Shutter speed settings in full stops: 1 second,  1/2 sec,  1/4,  1/8,  1/15,  1/30,  1/60,  1/125,  1/250,  1/500,  1/1000,  1/2000,  1/4000,  1/8000

Okay, now I have listed the three components in the Exposure Trifecta, and here is how they dance together.  Lets start by stopping.  The term “stop” is just a term for an incremental measure of exposure value and the term used in photography when referencing one of these three components (ISO, Aperture and Shutter Speed.)  It is no coincidence that the “stops” above are doubled with each adjustment as each stop effectively decreases (or increases depending on which way you’re going) the amount of light by half, (or double).  For instance f/2.8 allows twice as much light as f/4,  ISO 100 is half as sensitive to light as ISO 200, or 1/30 second will allow twice the light in as would 1/60 second.

Without a base to start from, we will utilize the “Sunny 16” rule, by where as a rule of thumb, you would gain proper exposure in full sun by estimating your shutter speed by matching your ISO while at f/16.  If shooting at ISO 100, set shutter speed to 1/100 (I know, it is not a “full” stop setting, but stick with me), ISO 200 then 1/200, etc.  For instance, if I were taking a picture of my dog at the park on a bright sunny day at noon, and my camera’s light meter didn’t work, I would start off by setting my exposure manually as follows:

ISO = 100

Aperture = f/16

Shutter speed = 1/100

This would probably get me very close to proper exposure.  But, what if my dog had just seen a squirrel and was running around like she was on fire?  1/100 of a second might not be a fast enough shutter speed to effectively freeze her in the picture.  Well, I would start by adjusting my Aperture, opening it up a few stops, lets say 3 for the sake of argument, so f/16 > f/11 > f/8 >f/5.6 (remember the smaller the number, the physically larger the aperture.)  So now I have opened up my aperture by 3 stops.  To achieve the same exposure, I would then increase my shutter speed by 3 stops, 1/100 > 1/200 > 1/400 > 1/800.  So, now I am able to freeze the crazy dog by shooting a shutter speed of 1/800 of a second while still maintaining proper exposure.  Now what happens when I get home and the baby is doing something cute, but the curtains are drawn and it is pretty dark in his room?  With my camera settings still at ISO 100, f/5.6 and 1/800 I take a picture and it comes out like I took a picture of a piece of coal at midnight, in Alaska in the winter.  We are now moving away from the Sunny 16 rule into the realm of dealing with whatever light we have available rule, so we’re flying by the seat of our pants now.  I need to open up my aperture to let more of the available light in, (and more than likely increase my ISO as well as slow down my shutter speed) so that the camera can see what I see.   So lets say that first I increase my ISO 3 stops from 100 > 200 > 400 > 800 and open up my aperture 3 stops as well from f/5.6 > f/4 > f/2.8 > f/2, to let more light in through the lens and create a higher sensitivity to that light by way of the ISO.  Now I can see how a shutter speed of 1/800 of a second looks and adjust to a slower shutter speed if the picture comes out dark, or faster if the picture comes out too bright.

Exercise Time!

Assuming you are working with a digital SLR camera, or a compact camera with a manual (M) setting, switch to that now.  Refer to your manual if you need a little guidance as to how to adjust your Aperture, Shutter speed and ISO settings. The beauty of digital (assuming we are all shooting digital) is that the feedback is instant, the learning curve quick and the wasted frames waste only the time it takes to delete them.  No chemicals, paper or ink needed to see if you messed up the exposure, so take a shot.  Pay attention to your light meter.  The light meter will be in the viewfinder or on the LCD screen that should show a meter with the digits -2..-1..0..+1..+2 as well as a marker hovering above or below it.  The marker is showing, based on your settings, how the picture is exposed.  Again, I will leave out metering settings and exposure compensation for the time being, but we will talk about that later (okay, it’s later).  For now, try to adjust your shutter speed and aperture so that the marker stops on the “0” which is stating that the camera has been satisfied that the light that is hitting the sensor is properly metering for 18%/middle gray (midtone), or an easier way to think of it would be that it is just right.    From here, you just play with settings until you get it to where you want it.  Move your mark to the right to brighten up the scene, or left to darken the exposure.  Once you have a properly exposed picture, try slowing the shutter speed by one stop and closing down the aperture 1 stop while keeping the ISO setting the same.  The picture should be exposed properly again, although by slowing the shutter speed down, it may have affected the sharpness depending on how slow a shutter speed you’ve adjusted to.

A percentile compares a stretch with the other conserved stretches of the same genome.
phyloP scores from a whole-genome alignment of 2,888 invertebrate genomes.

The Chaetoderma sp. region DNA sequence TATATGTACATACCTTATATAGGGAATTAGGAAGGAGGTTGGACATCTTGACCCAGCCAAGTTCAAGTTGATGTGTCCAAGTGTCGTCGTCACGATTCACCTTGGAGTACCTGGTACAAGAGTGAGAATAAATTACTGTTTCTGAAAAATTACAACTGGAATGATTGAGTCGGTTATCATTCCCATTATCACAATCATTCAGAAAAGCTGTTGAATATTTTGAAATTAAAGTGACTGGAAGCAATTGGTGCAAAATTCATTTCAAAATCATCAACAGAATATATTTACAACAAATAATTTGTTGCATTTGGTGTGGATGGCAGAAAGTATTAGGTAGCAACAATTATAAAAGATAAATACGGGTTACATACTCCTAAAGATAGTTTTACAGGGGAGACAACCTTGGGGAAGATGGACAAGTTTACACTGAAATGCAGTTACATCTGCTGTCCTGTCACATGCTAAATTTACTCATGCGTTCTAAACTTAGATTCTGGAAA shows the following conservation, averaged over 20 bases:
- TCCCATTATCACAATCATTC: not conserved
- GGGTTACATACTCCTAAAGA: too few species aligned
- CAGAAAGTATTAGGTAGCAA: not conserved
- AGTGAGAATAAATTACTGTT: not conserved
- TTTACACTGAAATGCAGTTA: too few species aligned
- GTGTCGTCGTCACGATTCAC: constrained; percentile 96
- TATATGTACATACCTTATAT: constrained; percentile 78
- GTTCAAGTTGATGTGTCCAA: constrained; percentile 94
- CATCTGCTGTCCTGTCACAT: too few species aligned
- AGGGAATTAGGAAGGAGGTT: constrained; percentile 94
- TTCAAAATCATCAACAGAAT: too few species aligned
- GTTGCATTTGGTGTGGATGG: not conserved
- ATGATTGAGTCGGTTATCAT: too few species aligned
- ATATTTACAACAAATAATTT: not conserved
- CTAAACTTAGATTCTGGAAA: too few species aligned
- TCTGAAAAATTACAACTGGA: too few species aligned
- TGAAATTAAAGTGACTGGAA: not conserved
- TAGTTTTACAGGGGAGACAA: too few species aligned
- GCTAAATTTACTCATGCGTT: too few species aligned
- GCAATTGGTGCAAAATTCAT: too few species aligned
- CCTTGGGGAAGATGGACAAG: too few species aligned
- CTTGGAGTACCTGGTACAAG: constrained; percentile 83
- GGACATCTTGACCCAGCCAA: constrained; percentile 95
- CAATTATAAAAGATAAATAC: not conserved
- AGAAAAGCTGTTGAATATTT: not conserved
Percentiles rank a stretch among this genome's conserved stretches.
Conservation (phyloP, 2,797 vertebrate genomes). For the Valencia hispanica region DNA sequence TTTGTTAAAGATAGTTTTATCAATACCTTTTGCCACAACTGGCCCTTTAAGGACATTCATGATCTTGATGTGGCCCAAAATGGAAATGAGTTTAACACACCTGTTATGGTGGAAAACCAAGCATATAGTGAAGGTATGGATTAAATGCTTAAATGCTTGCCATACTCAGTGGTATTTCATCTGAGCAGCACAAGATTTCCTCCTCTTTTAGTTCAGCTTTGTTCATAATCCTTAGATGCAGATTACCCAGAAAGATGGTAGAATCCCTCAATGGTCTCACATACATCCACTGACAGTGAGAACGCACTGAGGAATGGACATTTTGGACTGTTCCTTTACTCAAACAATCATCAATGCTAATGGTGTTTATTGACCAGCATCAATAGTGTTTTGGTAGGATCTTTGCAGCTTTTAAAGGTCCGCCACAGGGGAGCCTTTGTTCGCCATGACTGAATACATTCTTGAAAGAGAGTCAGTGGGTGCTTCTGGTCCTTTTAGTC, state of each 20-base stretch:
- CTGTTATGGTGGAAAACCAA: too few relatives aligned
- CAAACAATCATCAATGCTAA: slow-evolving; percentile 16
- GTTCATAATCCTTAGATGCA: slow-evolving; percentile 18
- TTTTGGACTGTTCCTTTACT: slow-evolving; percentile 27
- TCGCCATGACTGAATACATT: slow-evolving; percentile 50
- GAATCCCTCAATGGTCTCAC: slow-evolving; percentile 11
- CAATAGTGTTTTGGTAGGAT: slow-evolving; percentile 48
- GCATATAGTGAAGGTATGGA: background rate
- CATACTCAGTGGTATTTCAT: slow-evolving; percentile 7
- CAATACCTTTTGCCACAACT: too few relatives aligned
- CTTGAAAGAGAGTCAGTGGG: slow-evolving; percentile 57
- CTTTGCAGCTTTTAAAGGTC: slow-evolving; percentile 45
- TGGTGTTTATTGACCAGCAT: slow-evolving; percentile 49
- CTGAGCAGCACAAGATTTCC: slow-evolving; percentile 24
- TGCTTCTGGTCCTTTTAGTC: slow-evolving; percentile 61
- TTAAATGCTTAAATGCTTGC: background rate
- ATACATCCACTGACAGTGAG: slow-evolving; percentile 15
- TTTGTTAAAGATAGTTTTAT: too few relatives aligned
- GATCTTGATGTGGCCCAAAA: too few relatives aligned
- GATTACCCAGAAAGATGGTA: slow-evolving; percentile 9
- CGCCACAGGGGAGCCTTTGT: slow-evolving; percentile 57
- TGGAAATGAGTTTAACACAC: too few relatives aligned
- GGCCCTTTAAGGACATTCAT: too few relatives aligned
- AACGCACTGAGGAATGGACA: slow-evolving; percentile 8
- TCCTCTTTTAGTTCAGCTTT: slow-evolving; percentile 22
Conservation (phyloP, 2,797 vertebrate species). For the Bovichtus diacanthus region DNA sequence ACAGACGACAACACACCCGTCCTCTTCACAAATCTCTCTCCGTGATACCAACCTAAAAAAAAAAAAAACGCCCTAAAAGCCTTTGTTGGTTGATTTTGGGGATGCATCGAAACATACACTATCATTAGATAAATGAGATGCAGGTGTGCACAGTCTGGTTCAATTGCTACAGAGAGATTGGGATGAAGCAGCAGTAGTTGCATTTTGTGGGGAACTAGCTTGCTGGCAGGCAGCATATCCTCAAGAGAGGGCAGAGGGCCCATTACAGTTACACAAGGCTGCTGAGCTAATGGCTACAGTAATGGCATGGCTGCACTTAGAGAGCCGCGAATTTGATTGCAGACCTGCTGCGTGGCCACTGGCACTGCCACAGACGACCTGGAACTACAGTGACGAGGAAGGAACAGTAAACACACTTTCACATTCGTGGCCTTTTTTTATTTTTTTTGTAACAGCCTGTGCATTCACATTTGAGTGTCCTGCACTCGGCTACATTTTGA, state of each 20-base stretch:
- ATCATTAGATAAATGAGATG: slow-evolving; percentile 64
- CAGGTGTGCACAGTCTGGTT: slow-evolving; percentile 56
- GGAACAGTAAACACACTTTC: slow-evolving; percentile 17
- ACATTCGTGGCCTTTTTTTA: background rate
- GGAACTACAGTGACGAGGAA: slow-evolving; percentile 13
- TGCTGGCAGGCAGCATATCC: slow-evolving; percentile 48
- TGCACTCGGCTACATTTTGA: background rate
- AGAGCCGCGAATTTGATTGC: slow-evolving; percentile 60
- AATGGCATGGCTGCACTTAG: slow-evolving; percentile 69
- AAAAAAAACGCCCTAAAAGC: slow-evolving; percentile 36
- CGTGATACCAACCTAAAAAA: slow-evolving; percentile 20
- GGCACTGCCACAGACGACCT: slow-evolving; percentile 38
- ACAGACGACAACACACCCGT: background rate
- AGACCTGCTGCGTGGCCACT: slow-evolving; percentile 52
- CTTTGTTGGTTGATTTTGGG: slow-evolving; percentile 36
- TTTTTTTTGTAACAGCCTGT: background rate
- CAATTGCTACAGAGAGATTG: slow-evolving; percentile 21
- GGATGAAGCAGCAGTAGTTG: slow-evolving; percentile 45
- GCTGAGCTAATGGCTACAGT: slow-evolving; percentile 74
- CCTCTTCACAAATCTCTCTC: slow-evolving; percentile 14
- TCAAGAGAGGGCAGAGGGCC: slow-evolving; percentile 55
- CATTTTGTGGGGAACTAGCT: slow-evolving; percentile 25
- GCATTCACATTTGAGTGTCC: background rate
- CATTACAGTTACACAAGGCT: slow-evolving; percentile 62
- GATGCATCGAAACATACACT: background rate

If you aren’t getting a fast enough shutter speed to freeze action while getting your exposure where you want it, open up your aperture more (down to smaller numbers).  If you’ve opened up your aperture as far as it will go, then increase your ISO setting until you get the exposure to where you want it.  Exposure is only a matter of stops, and you can usually get there in a variety of ways.  It depends on which of these three settings you want to manipulate for different effects which we will look at a little bit later…

Any questions, post them in the comments and I will be by sooner than later to help out.

Until then, enjoy and have fun.

For more reading try these posts:


Metering and Exposure Compensation, which, when, why?

Focal length, crop factor, field of view.


Which lens for which situation?

16 thoughts on “*The Exposure Trifecta. Or, how to shoot on Manual.

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  7. I’ve been hanging on with my GF1 since half a year ago without knowing anything other than the iA setting >_<

    Your post guide me through the way, and now I feel quite brave to step onto the M world!
    (M for manual of course🙂



  8. I’m starting to see how they all three play out. Wow… this makes sound so simple lol. And while I don’t have my camera on me now to try, I can see how it makes sense so far.

    I’ll keep practicing until becomes second nature. Thank you sir.


  9. Pingback: *HDR 101, pt 1 – Capturing Dynamic Range «